In honor of Tu B’Shevat, I returned to tractate Rosh Hashana of the Talmud. On page 14a and b, the Rabbis discuss the New Year of the Trees and deliberate whether the date is the 1st of Shevat or the 15th of Shevat for the New Year. Amongst the discussion is a conversation about when the majority of rainfall had concluded, as thus the time in which much of the development of the new fruits of tree would have been concluded. This type of detailed conversation about the working of agriculture can be found in many places in Talmud. The Rabbis’ knowledge of the natural cycle of the year of rainfall and the passing of the seasons is humbling.
The purpose for the Rabbis’ discussion is to determine which portion of a harvest falls in a new year ¬- not for the sake of being overly obsessed with details, but rather to ensure that, that which belongs in its rightful place in expressing gratitude to God, is in fact in its proper place. In other words, the natural cycle of the seasons enables for our sustenance. And a part of that sustenance is our statement of gratitude to God for giving us the ability to feed ourselves, and gratitude to God for providing a miraculous place in which to do so. The magnitude of this act of thanking God by taking a portion of a crop to offer back to God, is so critical to the Rabbi that the finest detail of knowing how a crop grows, reaches maturity, and based on which water from which time of the year, is an essential calculation to resolve. So the question of the Rabbis, as to whether the New Year of the Trees begins on the 1st of Shevat or the 15th of Shevat has the urgency of our ongoing relationship to God.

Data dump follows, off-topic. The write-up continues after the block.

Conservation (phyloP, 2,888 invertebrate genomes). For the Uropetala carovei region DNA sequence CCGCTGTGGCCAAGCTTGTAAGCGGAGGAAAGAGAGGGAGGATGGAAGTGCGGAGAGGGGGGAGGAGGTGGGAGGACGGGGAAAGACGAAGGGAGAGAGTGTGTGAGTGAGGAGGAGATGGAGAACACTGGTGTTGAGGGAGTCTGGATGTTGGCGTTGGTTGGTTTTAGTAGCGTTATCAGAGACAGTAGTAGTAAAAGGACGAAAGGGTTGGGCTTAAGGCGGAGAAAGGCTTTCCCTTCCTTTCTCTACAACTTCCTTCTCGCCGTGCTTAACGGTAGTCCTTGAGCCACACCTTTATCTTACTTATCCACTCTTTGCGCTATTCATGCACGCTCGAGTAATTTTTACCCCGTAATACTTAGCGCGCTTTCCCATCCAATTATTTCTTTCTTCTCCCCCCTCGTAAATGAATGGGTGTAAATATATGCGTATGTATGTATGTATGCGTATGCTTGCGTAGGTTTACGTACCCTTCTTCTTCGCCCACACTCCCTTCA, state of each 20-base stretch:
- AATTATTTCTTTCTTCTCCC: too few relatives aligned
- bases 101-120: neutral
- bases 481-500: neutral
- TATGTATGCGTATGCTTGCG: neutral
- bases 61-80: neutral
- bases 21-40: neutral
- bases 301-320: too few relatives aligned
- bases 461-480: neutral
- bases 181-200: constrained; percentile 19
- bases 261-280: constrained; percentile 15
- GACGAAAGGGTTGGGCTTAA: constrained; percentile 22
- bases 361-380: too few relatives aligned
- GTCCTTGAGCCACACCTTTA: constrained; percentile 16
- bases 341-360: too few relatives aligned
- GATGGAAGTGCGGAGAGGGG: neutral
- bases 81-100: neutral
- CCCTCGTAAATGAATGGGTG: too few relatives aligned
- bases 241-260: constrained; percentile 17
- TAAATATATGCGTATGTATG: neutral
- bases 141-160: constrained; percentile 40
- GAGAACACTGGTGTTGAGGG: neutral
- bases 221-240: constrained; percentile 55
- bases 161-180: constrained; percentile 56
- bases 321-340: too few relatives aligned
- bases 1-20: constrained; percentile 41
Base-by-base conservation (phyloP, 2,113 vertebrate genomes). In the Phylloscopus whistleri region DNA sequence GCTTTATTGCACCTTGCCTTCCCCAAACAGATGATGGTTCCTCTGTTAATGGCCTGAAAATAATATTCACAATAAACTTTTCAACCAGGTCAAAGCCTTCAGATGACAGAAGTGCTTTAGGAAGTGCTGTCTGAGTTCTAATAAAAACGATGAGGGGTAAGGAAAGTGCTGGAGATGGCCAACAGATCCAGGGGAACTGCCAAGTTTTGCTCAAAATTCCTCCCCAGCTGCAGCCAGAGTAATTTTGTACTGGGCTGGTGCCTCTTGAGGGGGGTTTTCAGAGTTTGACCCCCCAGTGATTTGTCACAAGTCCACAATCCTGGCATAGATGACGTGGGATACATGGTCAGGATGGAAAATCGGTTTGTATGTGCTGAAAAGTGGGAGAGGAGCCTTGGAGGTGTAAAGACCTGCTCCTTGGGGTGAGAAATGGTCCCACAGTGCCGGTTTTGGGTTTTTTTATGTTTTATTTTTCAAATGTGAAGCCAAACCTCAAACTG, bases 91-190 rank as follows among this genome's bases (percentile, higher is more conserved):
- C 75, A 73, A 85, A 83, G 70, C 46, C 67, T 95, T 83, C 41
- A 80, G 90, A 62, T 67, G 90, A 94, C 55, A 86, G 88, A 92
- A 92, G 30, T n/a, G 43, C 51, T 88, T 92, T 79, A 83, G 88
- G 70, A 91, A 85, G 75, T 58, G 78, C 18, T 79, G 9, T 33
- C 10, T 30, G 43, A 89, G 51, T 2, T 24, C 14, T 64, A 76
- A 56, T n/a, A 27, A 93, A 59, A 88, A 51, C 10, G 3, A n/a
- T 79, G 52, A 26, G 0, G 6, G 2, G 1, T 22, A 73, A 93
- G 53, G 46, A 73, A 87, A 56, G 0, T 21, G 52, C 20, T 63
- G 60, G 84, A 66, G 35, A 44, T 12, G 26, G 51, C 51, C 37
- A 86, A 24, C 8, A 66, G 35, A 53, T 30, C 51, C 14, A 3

What strikes me here is the Rabbis’ deep understanding of the harvest and their understanding of the interdependency between Mankind and Nature. How many of us are equally connected to our surroundings? How many of us are fully aware of the cause and effect of our decisions and actions on the environment? How many of us are conscious enough to know where our food comes from, in which season it grew and pause for a moment of gratitude for our food?
In this week’s Torah Portion we read of the unfolding process of the creation of Israel as a Nation, the sense of Commandedness Moshe works to establish through a judicial system, and the Covenantal Relationship that unfolds as Torah is revealed to Israel. The process of creation parallels that of creation of mankind, where at the root of the creative process is the process from Creation itself - God forming Man from earth and breathing life into Man - to Commandedness - God prohibiting Man from eating of the Fruit of the Tree of Knowledge - to Covenant, where the rainbow becomes a sign to remind Mankind that God will not destroy life, but too, that Man is responsible for his actions, including stewarding the land.
Developmentally, this Creation process is that of us as individuals as well. We evolve from one who is merely created and fully dependent upon others, to one who is commanded, or directed by others (parents, teachers, other adults) and finally, if fully individuated, a fully individual living in a covenantal relationship guided by commitment and care, love and obligation.
It is through all of these contexts of development, individual, national, and global that I return to Tu B’shvat. In many ways Tu B’shvat is Judaism’s version of Earth Day. And on this Tu B’shvat we can spend hours reading and investigating all that we as a species are doing to destroy our world: whether it is the conglomeration of plastics and garbage in our oceans, the potential release of methane from the Arctic, the continuing denigration of rain forests, and the many examples that make Global Warming so hard to dismiss. But on this Tu B’shvat, I want to challenge us all to not despair over the magnitude of the issues and concerns facing our natural world, because it is truly overwhelming. Instead I want to share with you one challenge that we face: a plea for the bees and offer you one of the most beautiful displays of natural beauty that I have ever seen. I share this with you to challenge you, and me, each of us, to better understand our interdependency with nature as the Rabbis understood it, and to implore you to do one thing this week to interact with the environment in a way in which you do not normally. Perhaps sit and watch the snow fall, or watch the wind lift a bird into the sky, or if you are as lucky as some of us on the West Coast, look upon the ocean until you’ve seen a pod of dolphins pass by. Or perhaps grow a meadow (even if potted).
Happy New Year to the Trees and Shabbat Shalom!